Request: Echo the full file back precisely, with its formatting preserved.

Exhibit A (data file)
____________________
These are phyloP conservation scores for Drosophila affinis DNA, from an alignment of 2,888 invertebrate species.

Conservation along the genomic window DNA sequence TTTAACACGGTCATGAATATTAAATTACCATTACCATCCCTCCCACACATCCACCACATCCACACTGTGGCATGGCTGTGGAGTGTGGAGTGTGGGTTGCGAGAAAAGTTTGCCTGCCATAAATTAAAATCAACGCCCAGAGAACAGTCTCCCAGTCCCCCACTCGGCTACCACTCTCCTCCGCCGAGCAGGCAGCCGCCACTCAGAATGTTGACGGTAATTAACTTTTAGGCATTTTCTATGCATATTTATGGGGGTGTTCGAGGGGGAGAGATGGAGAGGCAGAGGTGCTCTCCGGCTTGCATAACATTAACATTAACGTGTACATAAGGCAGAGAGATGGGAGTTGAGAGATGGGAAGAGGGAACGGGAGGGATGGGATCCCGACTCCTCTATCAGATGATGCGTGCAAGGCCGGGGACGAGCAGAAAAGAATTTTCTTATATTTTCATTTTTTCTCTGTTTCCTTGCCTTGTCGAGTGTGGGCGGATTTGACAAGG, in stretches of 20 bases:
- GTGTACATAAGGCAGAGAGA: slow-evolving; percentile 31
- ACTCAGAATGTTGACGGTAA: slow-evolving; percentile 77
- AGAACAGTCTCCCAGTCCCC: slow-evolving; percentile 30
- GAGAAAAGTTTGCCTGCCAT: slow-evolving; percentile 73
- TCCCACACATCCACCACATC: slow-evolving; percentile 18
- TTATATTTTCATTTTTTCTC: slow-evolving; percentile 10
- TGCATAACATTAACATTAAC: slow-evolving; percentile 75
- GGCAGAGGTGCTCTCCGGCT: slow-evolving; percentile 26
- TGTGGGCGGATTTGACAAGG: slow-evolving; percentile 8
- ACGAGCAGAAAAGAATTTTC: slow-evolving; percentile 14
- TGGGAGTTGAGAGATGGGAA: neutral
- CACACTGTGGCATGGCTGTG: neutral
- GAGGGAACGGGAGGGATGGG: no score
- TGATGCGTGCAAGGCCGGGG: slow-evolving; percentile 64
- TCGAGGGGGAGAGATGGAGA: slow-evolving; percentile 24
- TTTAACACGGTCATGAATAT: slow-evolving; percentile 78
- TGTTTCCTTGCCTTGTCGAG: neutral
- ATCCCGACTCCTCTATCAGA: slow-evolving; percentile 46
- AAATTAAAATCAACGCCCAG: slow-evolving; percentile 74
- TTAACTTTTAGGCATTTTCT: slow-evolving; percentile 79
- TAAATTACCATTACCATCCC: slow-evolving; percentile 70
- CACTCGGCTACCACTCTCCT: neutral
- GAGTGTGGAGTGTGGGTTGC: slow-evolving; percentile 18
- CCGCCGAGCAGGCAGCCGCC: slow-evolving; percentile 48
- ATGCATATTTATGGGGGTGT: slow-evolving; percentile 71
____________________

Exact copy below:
These are phyloP conservation scores for Drosophila affinis DNA, from an alignment of 2,888 invertebrate species.

Conservation along the genomic window DNA sequence TTTAACACGGTCATGAATATTAAATTACCATTACCATCCCTCCCACACATCCACCACATCCACACTGTGGCATGGCTGTGGAGTGTGGAGTGTGGGTTGCGAGAAAAGTTTGCCTGCCATAAATTAAAATCAACGCCCAGAGAACAGTCTCCCAGTCCCCCACTCGGCTACCACTCTCCTCCGCCGAGCAGGCAGCCGCCACTCAGAATGTTGACGGTAATTAACTTTTAGGCATTTTCTATGCATATTTATGGGGGTGTTCGAGGGGGAGAGATGGAGAGGCAGAGGTGCTCTCCGGCTTGCATAACATTAACATTAACGTGTACATAAGGCAGAGAGATGGGAGTTGAGAGATGGGAAGAGGGAACGGGAGGGATGGGATCCCGACTCCTCTATCAGATGATGCGTGCAAGGCCGGGGACGAGCAGAAAAGAATTTTCTTATATTTTCATTTTTTCTCTGTTTCCTTGCCTTGTCGAGTGTGGGCGGATTTGACAAGG, in stretches of 20 bases:
- GTGTACATAAGGCAGAGAGA: slow-evolving; percentile 31
- ACTCAGAATGTTGACGGTAA: slow-evolving; percentile 77
- AGAACAGTCTCCCAGTCCCC: slow-evolving; percentile 30
- GAGAAAAGTTTGCCTGCCAT: slow-evolving; percentile 73
- TCCCACACATCCACCACATC: slow-evolving; percentile 18
- TTATATTTTCATTTTTTCTC: slow-evolving; percentile 10
- TGCATAACATTAACATTAAC: slow-evolving; percentile 75
- GGCAGAGGTGCTCTCCGGCT: slow-evolving; percentile 26
- TGTGGGCGGATTTGACAAGG: slow-evolving; percentile 8
- ACGAGCAGAAAAGAATTTTC: slow-evolving; percentile 14
- TGGGAGTTGAGAGATGGGAA: neutral
- CACACTGTGGCATGGCTGTG: neutral
- GAGGGAACGGGAGGGATGGG: no score
- TGATGCGTGCAAGGCCGGGG: slow-evolving; percentile 64
- TCGAGGGGGAGAGATGGAGA: slow-evolving; percentile 24
- TTTAACACGGTCATGAATAT: slow-evolving; percentile 78
- TGTTTCCTTGCCTTGTCGAG: neutral
- ATCCCGACTCCTCTATCAGA: slow-evolving; percentile 46
- AAATTAAAATCAACGCCCAG: slow-evolving; percentile 74
- TTAACTTTTAGGCATTTTCT: slow-evolving; percentile 79
- TAAATTACCATTACCATCCC: slow-evolving; percentile 70
- CACTCGGCTACCACTCTCCT: neutral
- GAGTGTGGAGTGTGGGTTGC: slow-evolving; percentile 18
- CCGCCGAGCAGGCAGCCGCC: slow-evolving; percentile 48
- ATGCATATTTATGGGGGTGT: slow-evolving; percentile 71